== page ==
Cowan's Corner

Flintlock Fowler Firearms Fuel Collecting Frenzy 

By Wes Cowan

Used for both hunting and defense in early 18th century America, the flintlock fowler was the first gun crafted in this country. Flintlock is the general term for any firearm based on the flintlock mechanism. The type is now obsolete. Introduced about 1630, it rapidly replaced earlier technologies (such as the matchlock and wheelock) and continued to be in common use for more than two centuries, replaced by cap and cartridge-based systems in the early-to-mid 19th century.

A Rich Hollis English flintlock fowler, ca. 1840, sold for $1,840 in May 2006.

The flintlock fowler had a light butt that fit well onto the shooter's shoulder and cheek, greatly increasing the accuracy of his or her aim. Shooting from horseback using fowlers was great sport among the European nobility dating back to the mid-16th century when it replaced hawking, the earliest sporting tradition for hunting birds.

In 1671, English Parliament prohibited the killing of game, even on one's own land, except for qualified persons, such as those of nobility, people of high social status, and large land owners. It wasn't until after the French Revolution that the common people regained their gaming rights, and shooting became a recognized sport for the masses. As a result, fowling pieces were manufactured on a large scale, and the nobility took up fox hunting as a replacement sport.

Some ornate fowlers include silver wire inlay in the stock forming intricate scrolling. Others display floral ornamentation or hunting scenes. The wood is often heavily carved and checkered with ornate metal hunting motifs applied. French, Italian and German firearms were generally more decorative than the British Flintlock Fowler. Due to limited facilities and know-how, American flintlock fowling pieces manufactured during the colonial era were less skillfully engraved and carved than their European counterparts.

In spite of its benefits compared to other firearms, the flintlock fowler had some inherent problems. Reloading the powder in damp weather, for example, caused misfires and blown barrels. American Revolutionary War hero and the first Secretary of War Henry Knox lost the third and fourth fingers on his left hand when the barrel of his fowling piece exploded. It was 1773, and he was gunning in east Boston on Noddle's Island.

The problem posed by the misfiring of muzzle loading guns was largely overcome by the invention of the percussion cap. The Reverend Alexander John Forsyth of Scotland was an ardent hunter of wildfowl in waters. In 1807, he invented and patented a percussion ignition for a gun. By 1830, percussions had almost entirely taken the place of flintlocks, thus bringing to an end the era of the flintlock fowler.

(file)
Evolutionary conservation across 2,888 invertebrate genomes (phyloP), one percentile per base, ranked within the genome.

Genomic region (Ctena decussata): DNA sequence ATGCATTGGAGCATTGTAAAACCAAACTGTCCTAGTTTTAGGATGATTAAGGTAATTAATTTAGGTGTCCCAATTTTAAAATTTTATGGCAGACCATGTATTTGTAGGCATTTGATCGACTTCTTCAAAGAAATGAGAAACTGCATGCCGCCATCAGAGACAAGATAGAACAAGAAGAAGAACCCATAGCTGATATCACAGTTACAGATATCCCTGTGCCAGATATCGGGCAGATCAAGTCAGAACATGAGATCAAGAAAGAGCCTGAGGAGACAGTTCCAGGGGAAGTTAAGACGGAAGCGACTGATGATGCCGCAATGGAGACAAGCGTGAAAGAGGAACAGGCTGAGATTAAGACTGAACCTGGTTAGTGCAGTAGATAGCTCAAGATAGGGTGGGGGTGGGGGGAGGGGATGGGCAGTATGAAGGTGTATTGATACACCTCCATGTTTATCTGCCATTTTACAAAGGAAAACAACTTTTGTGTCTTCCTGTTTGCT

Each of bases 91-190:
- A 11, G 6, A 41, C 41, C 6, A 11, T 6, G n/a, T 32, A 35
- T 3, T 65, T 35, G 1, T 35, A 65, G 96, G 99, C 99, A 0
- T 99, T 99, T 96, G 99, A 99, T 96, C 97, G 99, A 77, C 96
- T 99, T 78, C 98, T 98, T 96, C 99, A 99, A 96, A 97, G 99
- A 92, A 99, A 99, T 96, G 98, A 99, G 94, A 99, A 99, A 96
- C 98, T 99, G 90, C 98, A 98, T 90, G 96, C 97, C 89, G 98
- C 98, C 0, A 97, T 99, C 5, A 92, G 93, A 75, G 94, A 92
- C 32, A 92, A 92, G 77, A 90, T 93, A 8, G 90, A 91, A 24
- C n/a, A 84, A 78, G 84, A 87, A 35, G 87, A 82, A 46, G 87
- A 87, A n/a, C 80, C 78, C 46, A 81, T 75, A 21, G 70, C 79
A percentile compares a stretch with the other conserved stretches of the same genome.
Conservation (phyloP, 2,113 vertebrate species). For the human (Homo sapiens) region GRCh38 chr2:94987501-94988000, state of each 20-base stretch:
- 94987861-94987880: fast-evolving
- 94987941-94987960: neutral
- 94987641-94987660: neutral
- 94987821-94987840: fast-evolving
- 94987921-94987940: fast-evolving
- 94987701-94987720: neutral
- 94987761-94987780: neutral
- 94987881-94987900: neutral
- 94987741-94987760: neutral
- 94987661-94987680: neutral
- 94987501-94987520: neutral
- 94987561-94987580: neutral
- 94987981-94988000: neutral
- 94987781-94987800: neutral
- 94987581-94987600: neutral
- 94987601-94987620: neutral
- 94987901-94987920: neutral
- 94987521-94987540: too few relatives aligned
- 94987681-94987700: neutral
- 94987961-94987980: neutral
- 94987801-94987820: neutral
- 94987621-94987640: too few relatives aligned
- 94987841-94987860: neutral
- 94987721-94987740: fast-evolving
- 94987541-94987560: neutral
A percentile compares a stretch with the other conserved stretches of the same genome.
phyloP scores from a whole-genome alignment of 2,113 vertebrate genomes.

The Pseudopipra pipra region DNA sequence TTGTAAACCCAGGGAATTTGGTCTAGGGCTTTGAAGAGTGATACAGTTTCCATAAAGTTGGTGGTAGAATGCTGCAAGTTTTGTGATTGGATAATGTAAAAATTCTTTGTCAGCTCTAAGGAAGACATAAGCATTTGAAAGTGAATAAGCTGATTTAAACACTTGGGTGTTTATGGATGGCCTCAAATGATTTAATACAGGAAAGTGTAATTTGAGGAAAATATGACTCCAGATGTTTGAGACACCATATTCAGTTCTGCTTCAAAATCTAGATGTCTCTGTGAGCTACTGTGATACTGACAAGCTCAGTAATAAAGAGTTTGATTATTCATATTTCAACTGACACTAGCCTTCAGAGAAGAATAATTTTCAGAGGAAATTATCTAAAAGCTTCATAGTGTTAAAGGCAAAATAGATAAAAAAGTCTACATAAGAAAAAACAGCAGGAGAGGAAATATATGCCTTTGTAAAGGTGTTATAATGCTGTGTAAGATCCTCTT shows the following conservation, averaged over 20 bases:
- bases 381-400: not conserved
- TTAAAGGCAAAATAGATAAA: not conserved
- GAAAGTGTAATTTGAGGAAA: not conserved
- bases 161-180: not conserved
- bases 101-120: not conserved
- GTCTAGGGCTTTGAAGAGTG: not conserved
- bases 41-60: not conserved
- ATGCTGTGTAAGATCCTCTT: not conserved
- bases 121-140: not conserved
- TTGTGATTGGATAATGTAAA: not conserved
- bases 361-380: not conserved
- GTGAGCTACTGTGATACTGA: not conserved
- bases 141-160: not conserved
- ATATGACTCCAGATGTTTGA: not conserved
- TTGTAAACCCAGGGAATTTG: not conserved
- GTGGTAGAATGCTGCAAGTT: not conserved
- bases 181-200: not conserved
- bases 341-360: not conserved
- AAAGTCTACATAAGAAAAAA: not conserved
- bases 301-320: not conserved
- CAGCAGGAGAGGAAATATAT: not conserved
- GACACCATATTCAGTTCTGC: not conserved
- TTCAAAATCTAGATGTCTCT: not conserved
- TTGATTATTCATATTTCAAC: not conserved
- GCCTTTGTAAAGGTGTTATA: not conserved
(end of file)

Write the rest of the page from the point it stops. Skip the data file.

Tips for Collecting Flintlock Fowlers. Flintlock firearms have greater value when they retain all original parts. Collectors should be wary of re-conversioned guns: flintlock converted to percussion and then back to flintlock. Springs, screws and other parts should be carefully inspected to make sure that they are original to the gun.

Check condition carefully. A firearm that has been properly cared for over the years should have no oxidation and little or no pitting in the metal surfaces. The wooden stock should retain its original varnish and should not be dried and weathered. Always closely examine for cracks in the wood as repairs of any kind diminish value.

Be sure to research on the maker of the firearm by consulting books or web sites on early sporting firearms. Some flintlock fowler manufacturers, such as Joseph Manton and Henry Nock, command higher prices than others. 


About the author: Wes Cowan is founder and owner of Cowan's Auctions, Inc. in Cincinnati, Ohio. An internationally recognized expert in historic Americana, Wes stars in the PBS television series History Detectives and is a featured appraiser on Antiques Roadshow. He can be reached via email at info@historicamericana.com. Article research by Joe Moran.
 

Gun Appraisals

 

Detail of intricate gold filigree
on top of barrel and breech regions, custom-made per an owner's request.

Detail of flintlock mechanism
of a Williams English flintlock fowler. Note the intricate engravings on lock plate, and the checkered wood wrist; sold for $1,265.

 

 

 

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